Field stripping the P-120 is a simple process that is fully explained in the Owner’s Manual. After removing the magazine and visually verifying the pistol is clear of all ammunition, the hammer is drawn back to half-cocked position. The slide is pulled back to align the witness marks on the frame and slide while the slide stop lever is pushed through the frame and removed. The slide, barrel, and recoil spring assembly can then be pushed forward and off the frame. The recoil spring assembly and barrel are removed from the slide to complete the disassembly procedure.
With the slide off the frame, I noticed a few quality concerns with the pistol. The guide rod was really rough around the seating surface that contacts the barrel lug. The frame, including the area of the rails, had many casting marks and voids in the rail surfaces. I also noticed the hammer was not straight in the frame and had noticeable finish wear on the half of the hammer making contact with the slide during cycling. I was curious to see if these build quality concerns would have an impact on the pistol during firing, or if they were purely cosmetic.
After giving the P-120 a thorough cleaning and lubrication, it was time to head out to the range to get acquainted with the pistol. On the first trip, I fired a 100 round mixed lot of 115 grain FMJ range ammunition from Federal and Winchester. During this trip, I had one incident with sluggish return to battery on the third round put through the pistol. The rest of the trip was uneventful, and the pistol functioned perfectly through a mix of weak, strong and two-handed.
After another cleaning and lubrication, I was back out on the range the following week to check the accuracy and run more rounds down range. With better weather conditions, I set up the portable bench and fired some 10 shot groups at 10 and 25 yards for accuracy.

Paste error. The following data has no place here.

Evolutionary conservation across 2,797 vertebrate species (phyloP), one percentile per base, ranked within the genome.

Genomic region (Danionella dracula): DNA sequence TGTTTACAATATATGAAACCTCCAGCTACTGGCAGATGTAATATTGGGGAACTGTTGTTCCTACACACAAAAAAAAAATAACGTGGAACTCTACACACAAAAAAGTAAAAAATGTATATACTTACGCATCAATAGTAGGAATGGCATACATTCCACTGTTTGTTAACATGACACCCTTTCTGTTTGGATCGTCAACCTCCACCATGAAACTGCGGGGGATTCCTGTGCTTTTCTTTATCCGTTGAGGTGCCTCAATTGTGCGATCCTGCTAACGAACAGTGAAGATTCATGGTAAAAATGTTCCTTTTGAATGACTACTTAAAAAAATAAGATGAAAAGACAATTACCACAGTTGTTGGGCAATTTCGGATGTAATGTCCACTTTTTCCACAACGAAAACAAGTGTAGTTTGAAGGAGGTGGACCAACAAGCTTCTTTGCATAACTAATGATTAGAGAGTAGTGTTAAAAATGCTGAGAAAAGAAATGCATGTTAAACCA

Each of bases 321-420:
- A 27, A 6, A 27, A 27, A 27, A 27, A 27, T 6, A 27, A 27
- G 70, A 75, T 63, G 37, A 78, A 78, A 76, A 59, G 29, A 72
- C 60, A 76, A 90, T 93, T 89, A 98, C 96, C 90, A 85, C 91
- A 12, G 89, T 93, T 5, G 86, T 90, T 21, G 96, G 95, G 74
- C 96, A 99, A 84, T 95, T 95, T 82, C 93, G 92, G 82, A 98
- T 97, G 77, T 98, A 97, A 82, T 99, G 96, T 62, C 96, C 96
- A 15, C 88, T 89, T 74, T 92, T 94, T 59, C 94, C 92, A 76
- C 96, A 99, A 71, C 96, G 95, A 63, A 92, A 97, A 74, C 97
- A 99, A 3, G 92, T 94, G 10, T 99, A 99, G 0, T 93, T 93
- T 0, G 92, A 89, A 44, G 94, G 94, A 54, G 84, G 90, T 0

According to the Canik 55 website, all pistols must pass a benchmark accuracy test before leaving the factory. Their accuracy benchmark is 10 rounds fired at 25 meters (27.3 yards) must all fall within a 16 cm (6.25”) circle. They have a video on their website showing the test fixture they use and an example test. As you would expect, it’s much more sophisticated than our test rig. To mimic this, I tried 115 grain FMJ and 124 grain +P 10 shot groups at 25 yards. All shots fell within a 3.5” group, regardless of the ammunition used. I think the pistol definitely has more accuracy potential than the test targets show.
I ran through 250 additional rounds on the second range trip. 100 Rattlesnake Tactical 115 grain TMJ, 50 Speer Gold Dot 124 grain +P JHP, 50 Federal HST 124 grain JHP, and 50 Remington HTP 115 grain +P JHP. Unfortunately, I experienced four failures to eject on the second trip. I caught three of the four failures on camera and included the photos below. I also experienced one stuck on feed ramp failure with the Federal HST. The only ammunition that didn’t have an issue was the Remington HTP.
I had standard capacity CZ 75 magazines from CZ and Mec-Gar on hand so I tried them as a possible quick fix for the ejection issues I was having. The magazines worked in the P-120, but I still had a failure to eject problems while using the standard capacity magazines. The worst part of problems like this is they don’t repeat exactly the same way every time. This makes diagnosing the root cause very frustrating for both the novice and expert.
Returning home from the second range trip, I field stripped and cleaned the pistol again. I also inspected the ejector to make sure it wasn’t worn or broken. The pistol appears to be fine, so I’m at a loss on the cause of the ejection failures. Fortunately, all TriStar pistols are backed by a one-year warranty, so a call to customer service should get the problem resolution process started.
I had high hopes for the TriStar P-120 as I started the review process. Even before running the first rounds through the pistol, I was thinking it would make a great IDPA competition gun after swapping out the sights for a fiber optic front sight and adding some aggressively textured grips. Alternately, adding a weapons light and night sights would make the P-120 an awesome 19+1 capacity night stand or car console pistol. In exchange for the budget friendly retail price, I was willing to overlook the quality issues discovered with the pistol as long as it functioned reliably and delivered satisfactory accuracy. While I some really minor issues with the reliability, such problems aren’t uncommon for new guns. And the TriStar performed well in every other way. At this price point, we expect to see some cosmetic and build issues. Guns at this end of the price spectrum can be rough, which is why they’re so inexpensive. Yet despite its issues, the P-120 has some serious potential. If you want the capacity and accuracy, but don’t have the cash for something a bit more polished, the TriStar is a great place to start.